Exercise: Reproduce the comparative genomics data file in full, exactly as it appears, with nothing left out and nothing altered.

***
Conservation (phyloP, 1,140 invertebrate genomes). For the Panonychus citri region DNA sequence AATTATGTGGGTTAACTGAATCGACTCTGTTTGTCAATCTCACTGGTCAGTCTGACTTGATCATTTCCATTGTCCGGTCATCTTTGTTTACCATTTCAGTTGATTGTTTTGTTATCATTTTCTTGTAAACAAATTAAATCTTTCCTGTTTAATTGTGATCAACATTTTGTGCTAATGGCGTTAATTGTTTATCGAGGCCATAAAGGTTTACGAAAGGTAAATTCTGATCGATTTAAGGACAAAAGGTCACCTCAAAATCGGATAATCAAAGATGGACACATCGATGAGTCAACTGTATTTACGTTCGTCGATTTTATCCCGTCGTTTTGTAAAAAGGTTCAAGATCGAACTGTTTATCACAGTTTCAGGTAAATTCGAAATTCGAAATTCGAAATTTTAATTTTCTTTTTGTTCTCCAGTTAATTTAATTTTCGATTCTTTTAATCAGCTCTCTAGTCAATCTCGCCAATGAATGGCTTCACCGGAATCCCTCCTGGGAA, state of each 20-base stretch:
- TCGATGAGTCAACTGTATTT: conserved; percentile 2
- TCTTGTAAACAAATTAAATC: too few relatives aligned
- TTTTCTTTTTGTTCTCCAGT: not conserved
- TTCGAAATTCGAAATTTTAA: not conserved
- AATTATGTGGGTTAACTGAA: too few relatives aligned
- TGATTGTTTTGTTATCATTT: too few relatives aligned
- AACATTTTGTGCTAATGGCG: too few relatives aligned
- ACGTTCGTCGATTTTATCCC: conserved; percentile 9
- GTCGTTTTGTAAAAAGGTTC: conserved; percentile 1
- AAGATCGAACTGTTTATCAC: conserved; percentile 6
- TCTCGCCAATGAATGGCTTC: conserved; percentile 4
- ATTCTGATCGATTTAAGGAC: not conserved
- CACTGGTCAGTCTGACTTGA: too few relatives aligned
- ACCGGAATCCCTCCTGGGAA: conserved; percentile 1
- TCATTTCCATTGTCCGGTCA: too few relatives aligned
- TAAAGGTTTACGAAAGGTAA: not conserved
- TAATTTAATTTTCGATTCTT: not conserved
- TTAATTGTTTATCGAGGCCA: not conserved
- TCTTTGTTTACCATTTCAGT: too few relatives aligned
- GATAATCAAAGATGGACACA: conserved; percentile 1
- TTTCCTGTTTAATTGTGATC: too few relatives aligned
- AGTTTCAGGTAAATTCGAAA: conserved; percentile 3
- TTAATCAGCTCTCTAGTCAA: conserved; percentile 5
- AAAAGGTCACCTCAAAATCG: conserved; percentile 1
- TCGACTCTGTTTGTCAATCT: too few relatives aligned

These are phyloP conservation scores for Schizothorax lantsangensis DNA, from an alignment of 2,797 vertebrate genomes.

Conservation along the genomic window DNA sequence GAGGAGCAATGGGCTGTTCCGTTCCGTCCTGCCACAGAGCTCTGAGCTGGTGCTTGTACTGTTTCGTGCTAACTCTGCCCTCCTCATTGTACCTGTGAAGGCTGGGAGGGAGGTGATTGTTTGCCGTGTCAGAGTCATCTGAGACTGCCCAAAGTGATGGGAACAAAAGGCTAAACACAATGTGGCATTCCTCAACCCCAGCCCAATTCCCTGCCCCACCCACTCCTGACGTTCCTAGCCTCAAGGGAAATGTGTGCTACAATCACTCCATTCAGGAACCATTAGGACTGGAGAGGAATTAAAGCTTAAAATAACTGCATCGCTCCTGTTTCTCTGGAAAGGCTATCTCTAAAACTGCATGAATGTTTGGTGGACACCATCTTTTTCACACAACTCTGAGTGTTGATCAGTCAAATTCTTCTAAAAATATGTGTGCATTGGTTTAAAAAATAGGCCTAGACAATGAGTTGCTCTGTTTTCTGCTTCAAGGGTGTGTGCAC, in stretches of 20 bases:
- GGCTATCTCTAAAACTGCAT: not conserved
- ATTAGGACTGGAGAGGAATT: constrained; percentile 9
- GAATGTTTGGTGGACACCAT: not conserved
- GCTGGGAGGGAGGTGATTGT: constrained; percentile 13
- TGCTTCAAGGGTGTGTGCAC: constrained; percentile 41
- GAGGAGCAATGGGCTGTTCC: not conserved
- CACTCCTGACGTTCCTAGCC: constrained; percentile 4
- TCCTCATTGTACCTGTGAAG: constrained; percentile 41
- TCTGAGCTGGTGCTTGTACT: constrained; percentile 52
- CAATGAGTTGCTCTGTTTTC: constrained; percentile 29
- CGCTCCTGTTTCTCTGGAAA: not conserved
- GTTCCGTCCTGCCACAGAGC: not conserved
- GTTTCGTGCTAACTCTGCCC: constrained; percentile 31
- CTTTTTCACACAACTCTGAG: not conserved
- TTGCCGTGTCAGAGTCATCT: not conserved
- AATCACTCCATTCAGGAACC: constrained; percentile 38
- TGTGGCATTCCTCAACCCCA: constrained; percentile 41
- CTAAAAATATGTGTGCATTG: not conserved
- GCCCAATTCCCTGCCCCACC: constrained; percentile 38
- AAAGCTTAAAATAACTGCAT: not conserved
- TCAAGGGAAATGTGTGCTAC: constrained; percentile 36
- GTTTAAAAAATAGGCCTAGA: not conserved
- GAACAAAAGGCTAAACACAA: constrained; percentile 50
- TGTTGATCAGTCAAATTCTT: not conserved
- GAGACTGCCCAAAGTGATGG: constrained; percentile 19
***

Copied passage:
Conservation (phyloP, 1,140 invertebrate genomes). For the Panonychus citri region DNA sequence AATTATGTGGGTTAACTGAATCGACTCTGTTTGTCAATCTCACTGGTCAGTCTGACTTGATCATTTCCATTGTCCGGTCATCTTTGTTTACCATTTCAGTTGATTGTTTTGTTATCATTTTCTTGTAAACAAATTAAATCTTTCCTGTTTAATTGTGATCAACATTTTGTGCTAATGGCGTTAATTGTTTATCGAGGCCATAAAGGTTTACGAAAGGTAAATTCTGATCGATTTAAGGACAAAAGGTCACCTCAAAATCGGATAATCAAAGATGGACACATCGATGAGTCAACTGTATTTACGTTCGTCGATTTTATCCCGTCGTTTTGTAAAAAGGTTCAAGATCGAACTGTTTATCACAGTTTCAGGTAAATTCGAAATTCGAAATTCGAAATTTTAATTTTCTTTTTGTTCTCCAGTTAATTTAATTTTCGATTCTTTTAATCAGCTCTCTAGTCAATCTCGCCAATGAATGGCTTCACCGGAATCCCTCCTGGGAA, state of each 20-base stretch:
- TCGATGAGTCAACTGTATTT: conserved; percentile 2
- TCTTGTAAACAAATTAAATC: too few relatives aligned
- TTTTCTTTTTGTTCTCCAGT: not conserved
- TTCGAAATTCGAAATTTTAA: not conserved
- AATTATGTGGGTTAACTGAA: too few relatives aligned
- TGATTGTTTTGTTATCATTT: too few relatives aligned
- AACATTTTGTGCTAATGGCG: too few relatives aligned
- ACGTTCGTCGATTTTATCCC: conserved; percentile 9
- GTCGTTTTGTAAAAAGGTTC: conserved; percentile 1
- AAGATCGAACTGTTTATCAC: conserved; percentile 6
- TCTCGCCAATGAATGGCTTC: conserved; percentile 4
- ATTCTGATCGATTTAAGGAC: not conserved
- CACTGGTCAGTCTGACTTGA: too few relatives aligned
- ACCGGAATCCCTCCTGGGAA: conserved; percentile 1
- TCATTTCCATTGTCCGGTCA: too few relatives aligned
- TAAAGGTTTACGAAAGGTAA: not conserved
- TAATTTAATTTTCGATTCTT: not conserved
- TTAATTGTTTATCGAGGCCA: not conserved
- TCTTTGTTTACCATTTCAGT: too few relatives aligned
- GATAATCAAAGATGGACACA: conserved; percentile 1
- TTTCCTGTTTAATTGTGATC: too few relatives aligned
- AGTTTCAGGTAAATTCGAAA: conserved; percentile 3
- TTAATCAGCTCTCTAGTCAA: conserved; percentile 5
- AAAAGGTCACCTCAAAATCG: conserved; percentile 1
- TCGACTCTGTTTGTCAATCT: too few relatives aligned

These are phyloP conservation scores for Schizothorax lantsangensis DNA, from an alignment of 2,797 vertebrate genomes.

Conservation along the genomic window DNA sequence GAGGAGCAATGGGCTGTTCCGTTCCGTCCTGCCACAGAGCTCTGAGCTGGTGCTTGTACTGTTTCGTGCTAACTCTGCCCTCCTCATTGTACCTGTGAAGGCTGGGAGGGAGGTGATTGTTTGCCGTGTCAGAGTCATCTGAGACTGCCCAAAGTGATGGGAACAAAAGGCTAAACACAATGTGGCATTCCTCAACCCCAGCCCAATTCCCTGCCCCACCCACTCCTGACGTTCCTAGCCTCAAGGGAAATGTGTGCTACAATCACTCCATTCAGGAACCATTAGGACTGGAGAGGAATTAAAGCTTAAAATAACTGCATCGCTCCTGTTTCTCTGGAAAGGCTATCTCTAAAACTGCATGAATGTTTGGTGGACACCATCTTTTTCACACAACTCTGAGTGTTGATCAGTCAAATTCTTCTAAAAATATGTGTGCATTGGTTTAAAAAATAGGCCTAGACAATGAGTTGCTCTGTTTTCTGCTTCAAGGGTGTGTGCAC, in stretches of 20 bases:
- GGCTATCTCTAAAACTGCAT: not conserved
- ATTAGGACTGGAGAGGAATT: constrained; percentile 9
- GAATGTTTGGTGGACACCAT: not conserved
- GCTGGGAGGGAGGTGATTGT: constrained; percentile 13
- TGCTTCAAGGGTGTGTGCAC: constrained; percentile 41
- GAGGAGCAATGGGCTGTTCC: not conserved
- CACTCCTGACGTTCCTAGCC: constrained; percentile 4
- TCCTCATTGTACCTGTGAAG: constrained; percentile 41
- TCTGAGCTGGTGCTTGTACT: constrained; percentile 52
- CAATGAGTTGCTCTGTTTTC: constrained; percentile 29
- CGCTCCTGTTTCTCTGGAAA: not conserved
- GTTCCGTCCTGCCACAGAGC: not conserved
- GTTTCGTGCTAACTCTGCCC: constrained; percentile 31
- CTTTTTCACACAACTCTGAG: not conserved
- TTGCCGTGTCAGAGTCATCT: not conserved
- AATCACTCCATTCAGGAACC: constrained; percentile 38
- TGTGGCATTCCTCAACCCCA: constrained; percentile 41
- CTAAAAATATGTGTGCATTG: not conserved
- GCCCAATTCCCTGCCCCACC: constrained; percentile 38
- AAAGCTTAAAATAACTGCAT: not conserved
- TCAAGGGAAATGTGTGCTAC: constrained; percentile 36
- GTTTAAAAAATAGGCCTAGA: not conserved
- GAACAAAAGGCTAAACACAA: constrained; percentile 50
- TGTTGATCAGTCAAATTCTT: not conserved
- GAGACTGCCCAAAGTGATGG: constrained; percentile 19